Renault, Nissan and Mitsubishi appeared at a press conference on Wednesday to promote their renewed alliance after Renault agreed to reduce its shareholding in Nissan. To achieve this agreement, the Japanese company agreed to invest 600 million in Renault’s electric car division, called Ampere, which will produce electric vehicles for the three members of this union. “The investments of Nissan and Mitsubishi (they will put 200 million) are very important for us, because it is a proof that the Alliance is moving faster,” said Luca de Meo, CEO of the Renault group. The aim is for all three to benefit from Ampere’s production platforms to reduce costs in an environment of strong competition against other European, American and especially Chinese manufacturers, who dominate the market and is coming soon to Europe.
In the Old Continent, Ampere will make an electric compact for Nissan, while for Mitsubishi it will make a C-segment SUV. . The cooperation of these companies is not limited to electric cars, but Nissan and Mitsubishi can also be clients of Horse (a company owned by Renault and the Chinese Geely) for the purchase of engines and gearbox for combustion vehicles.
Regarding the Ampere IPO studied by the Renault group, which is expected in the first half of 2024, De Meo assured that “it has not been delayed” (in the beginning there was talk that this same event would happen). but the company is waiting for “the right market conditions.” In this sense, he emphasized that the participation of Nissan and Mitsubishi gives more muscle to Ampere in front of an IPO.
Crossing tariffs between Europe and the United Kingdom
On the other hand, De Meo is optimistic about the negotiations between the European Union and the United Kingdom to delay the implementation of a 10% cross tariff on the sale of electric cars whose 45% of the value is not from Europe or the British country. The European motor industry has raised the alarm about this tariff set to take effect on January 1, which could mean a bill for the sector of around 4,000 million euros “over the next two or three years, ” according to De Meo.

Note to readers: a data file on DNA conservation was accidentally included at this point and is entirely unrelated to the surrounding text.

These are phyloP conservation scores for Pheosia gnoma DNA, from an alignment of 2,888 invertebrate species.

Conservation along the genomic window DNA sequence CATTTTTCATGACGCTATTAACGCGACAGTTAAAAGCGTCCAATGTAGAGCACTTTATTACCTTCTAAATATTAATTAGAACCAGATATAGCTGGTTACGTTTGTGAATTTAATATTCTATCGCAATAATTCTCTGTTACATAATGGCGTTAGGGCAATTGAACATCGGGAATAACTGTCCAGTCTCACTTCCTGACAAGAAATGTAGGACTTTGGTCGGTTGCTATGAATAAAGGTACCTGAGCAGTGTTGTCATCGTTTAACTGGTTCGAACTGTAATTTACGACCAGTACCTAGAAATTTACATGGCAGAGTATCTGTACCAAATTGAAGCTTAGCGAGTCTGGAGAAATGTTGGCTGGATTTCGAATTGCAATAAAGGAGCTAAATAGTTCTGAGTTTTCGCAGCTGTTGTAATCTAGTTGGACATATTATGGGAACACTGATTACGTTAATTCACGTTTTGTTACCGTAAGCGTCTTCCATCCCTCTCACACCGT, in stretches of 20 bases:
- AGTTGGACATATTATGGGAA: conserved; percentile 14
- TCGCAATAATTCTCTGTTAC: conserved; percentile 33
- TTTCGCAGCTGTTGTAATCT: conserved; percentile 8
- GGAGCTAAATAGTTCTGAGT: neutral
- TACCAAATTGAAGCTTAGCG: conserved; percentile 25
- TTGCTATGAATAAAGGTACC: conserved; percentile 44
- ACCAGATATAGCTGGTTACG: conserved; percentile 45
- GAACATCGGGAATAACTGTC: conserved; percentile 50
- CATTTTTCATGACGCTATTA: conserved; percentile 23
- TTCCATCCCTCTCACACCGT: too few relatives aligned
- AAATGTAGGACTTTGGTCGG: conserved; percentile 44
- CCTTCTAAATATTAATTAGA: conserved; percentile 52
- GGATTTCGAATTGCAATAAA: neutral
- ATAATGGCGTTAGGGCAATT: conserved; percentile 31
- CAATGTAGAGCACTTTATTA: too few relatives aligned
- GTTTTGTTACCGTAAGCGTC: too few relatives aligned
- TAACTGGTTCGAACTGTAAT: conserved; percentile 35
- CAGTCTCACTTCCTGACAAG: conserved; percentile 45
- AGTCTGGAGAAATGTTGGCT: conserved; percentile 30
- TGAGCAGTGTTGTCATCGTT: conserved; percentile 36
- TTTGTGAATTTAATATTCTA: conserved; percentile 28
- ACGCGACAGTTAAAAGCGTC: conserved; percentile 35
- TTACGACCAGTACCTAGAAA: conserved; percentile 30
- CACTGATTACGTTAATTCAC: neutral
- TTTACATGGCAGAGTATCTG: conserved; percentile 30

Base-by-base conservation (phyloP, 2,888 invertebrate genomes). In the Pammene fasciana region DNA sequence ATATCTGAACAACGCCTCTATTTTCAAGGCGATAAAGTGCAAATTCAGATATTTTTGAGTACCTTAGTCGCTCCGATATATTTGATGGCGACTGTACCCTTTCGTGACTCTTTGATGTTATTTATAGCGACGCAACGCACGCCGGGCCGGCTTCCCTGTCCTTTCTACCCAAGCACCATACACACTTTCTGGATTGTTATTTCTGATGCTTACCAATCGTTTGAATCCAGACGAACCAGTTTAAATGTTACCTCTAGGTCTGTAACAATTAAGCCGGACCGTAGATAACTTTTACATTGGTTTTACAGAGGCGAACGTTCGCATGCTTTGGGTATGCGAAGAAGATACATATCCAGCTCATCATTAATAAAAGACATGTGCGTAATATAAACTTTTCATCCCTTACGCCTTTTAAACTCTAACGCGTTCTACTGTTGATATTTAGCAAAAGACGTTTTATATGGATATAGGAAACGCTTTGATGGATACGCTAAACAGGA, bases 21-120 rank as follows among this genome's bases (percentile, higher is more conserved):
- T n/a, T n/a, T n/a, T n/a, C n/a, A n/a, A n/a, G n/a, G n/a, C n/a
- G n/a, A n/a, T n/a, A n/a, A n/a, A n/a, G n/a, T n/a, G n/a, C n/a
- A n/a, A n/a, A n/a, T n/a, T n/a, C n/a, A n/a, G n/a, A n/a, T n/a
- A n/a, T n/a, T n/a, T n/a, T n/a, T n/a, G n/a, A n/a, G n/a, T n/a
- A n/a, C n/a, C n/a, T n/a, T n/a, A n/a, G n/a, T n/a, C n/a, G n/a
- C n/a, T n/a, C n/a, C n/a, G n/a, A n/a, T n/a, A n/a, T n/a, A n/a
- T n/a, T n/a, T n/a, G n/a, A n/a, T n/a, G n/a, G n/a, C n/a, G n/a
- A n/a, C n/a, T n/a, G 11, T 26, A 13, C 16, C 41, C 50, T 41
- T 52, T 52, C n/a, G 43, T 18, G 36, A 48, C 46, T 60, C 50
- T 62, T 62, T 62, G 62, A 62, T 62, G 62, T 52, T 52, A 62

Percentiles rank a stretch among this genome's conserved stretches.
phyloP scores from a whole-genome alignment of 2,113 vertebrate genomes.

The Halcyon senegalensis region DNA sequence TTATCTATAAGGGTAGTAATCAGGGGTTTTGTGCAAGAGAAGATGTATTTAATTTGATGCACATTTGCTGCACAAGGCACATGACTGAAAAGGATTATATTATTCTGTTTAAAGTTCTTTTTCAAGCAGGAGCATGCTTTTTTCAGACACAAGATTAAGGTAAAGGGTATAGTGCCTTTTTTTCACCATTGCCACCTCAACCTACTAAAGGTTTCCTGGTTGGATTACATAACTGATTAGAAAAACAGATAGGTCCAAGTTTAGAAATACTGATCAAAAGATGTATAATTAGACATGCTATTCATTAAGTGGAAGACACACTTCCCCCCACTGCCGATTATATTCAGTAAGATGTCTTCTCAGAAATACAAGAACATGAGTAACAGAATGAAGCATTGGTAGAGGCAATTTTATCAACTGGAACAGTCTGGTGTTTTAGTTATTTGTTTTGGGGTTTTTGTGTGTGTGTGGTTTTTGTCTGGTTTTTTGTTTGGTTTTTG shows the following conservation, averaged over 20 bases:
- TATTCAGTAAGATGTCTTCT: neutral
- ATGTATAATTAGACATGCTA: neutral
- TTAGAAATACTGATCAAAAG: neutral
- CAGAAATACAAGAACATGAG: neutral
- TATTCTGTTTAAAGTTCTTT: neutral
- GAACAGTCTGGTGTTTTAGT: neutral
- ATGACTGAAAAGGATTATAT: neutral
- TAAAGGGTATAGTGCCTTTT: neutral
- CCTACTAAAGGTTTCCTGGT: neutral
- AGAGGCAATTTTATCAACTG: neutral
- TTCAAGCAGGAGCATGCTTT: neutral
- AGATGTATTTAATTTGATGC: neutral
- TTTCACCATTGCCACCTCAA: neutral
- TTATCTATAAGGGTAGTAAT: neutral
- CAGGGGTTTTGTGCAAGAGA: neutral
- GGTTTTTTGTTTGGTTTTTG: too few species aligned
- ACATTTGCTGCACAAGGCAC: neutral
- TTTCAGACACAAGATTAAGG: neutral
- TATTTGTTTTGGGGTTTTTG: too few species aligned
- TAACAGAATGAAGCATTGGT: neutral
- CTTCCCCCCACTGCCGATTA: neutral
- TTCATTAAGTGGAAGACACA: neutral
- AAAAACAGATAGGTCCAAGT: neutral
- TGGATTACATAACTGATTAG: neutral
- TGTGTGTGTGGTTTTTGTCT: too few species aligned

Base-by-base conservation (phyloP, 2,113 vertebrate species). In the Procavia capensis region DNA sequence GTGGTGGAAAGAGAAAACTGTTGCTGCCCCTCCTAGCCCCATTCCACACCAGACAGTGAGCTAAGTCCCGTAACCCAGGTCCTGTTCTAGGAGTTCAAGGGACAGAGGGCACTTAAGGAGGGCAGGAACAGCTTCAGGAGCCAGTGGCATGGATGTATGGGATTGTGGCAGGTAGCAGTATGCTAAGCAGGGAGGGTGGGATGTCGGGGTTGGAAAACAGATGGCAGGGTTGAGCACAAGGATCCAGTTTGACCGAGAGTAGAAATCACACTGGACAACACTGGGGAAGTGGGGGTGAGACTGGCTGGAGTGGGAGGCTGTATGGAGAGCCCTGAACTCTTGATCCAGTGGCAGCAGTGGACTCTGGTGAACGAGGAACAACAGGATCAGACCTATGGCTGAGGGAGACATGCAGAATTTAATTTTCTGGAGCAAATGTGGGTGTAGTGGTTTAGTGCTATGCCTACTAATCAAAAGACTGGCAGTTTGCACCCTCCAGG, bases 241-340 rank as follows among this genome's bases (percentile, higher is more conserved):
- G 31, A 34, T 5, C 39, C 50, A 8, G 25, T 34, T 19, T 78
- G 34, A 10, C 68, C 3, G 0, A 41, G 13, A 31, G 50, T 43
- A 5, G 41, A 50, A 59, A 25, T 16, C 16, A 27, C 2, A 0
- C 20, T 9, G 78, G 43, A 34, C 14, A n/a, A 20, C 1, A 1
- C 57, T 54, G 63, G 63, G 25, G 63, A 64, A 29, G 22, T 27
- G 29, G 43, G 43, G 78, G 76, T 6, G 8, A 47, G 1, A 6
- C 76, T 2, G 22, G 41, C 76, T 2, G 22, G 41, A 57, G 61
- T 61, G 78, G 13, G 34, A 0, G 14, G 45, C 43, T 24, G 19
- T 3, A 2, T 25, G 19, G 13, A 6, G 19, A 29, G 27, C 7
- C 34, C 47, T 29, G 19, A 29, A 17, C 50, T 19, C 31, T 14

Precisely this Wednesday, the European Commission proposed to delay the entry into force of this measure, which was agreed upon in Brexit, until 2027. The reason for this change is that the industry is having trouble meeting the 45% requirement because China controls the supply chain, value of batteries and it represents in most cases approximately half the cost of an electric car. This means that, even if the car is assembled in Europe or the United Kingdom, if the battery is from China it is very difficult to avoid the tax.
“The European battery value chain is not ready for the deadline imposed. More time is needed. Its delay is a pragmatic decision that all it does is recognize a fact (.. .) we cross our fingers that the authorities (European and United Kingdom) have common sense,” said De Meo. The new recommendation from the European Commission must be endorsed by the Twenty-Seven and then a a joint decision will be announced by the British Government.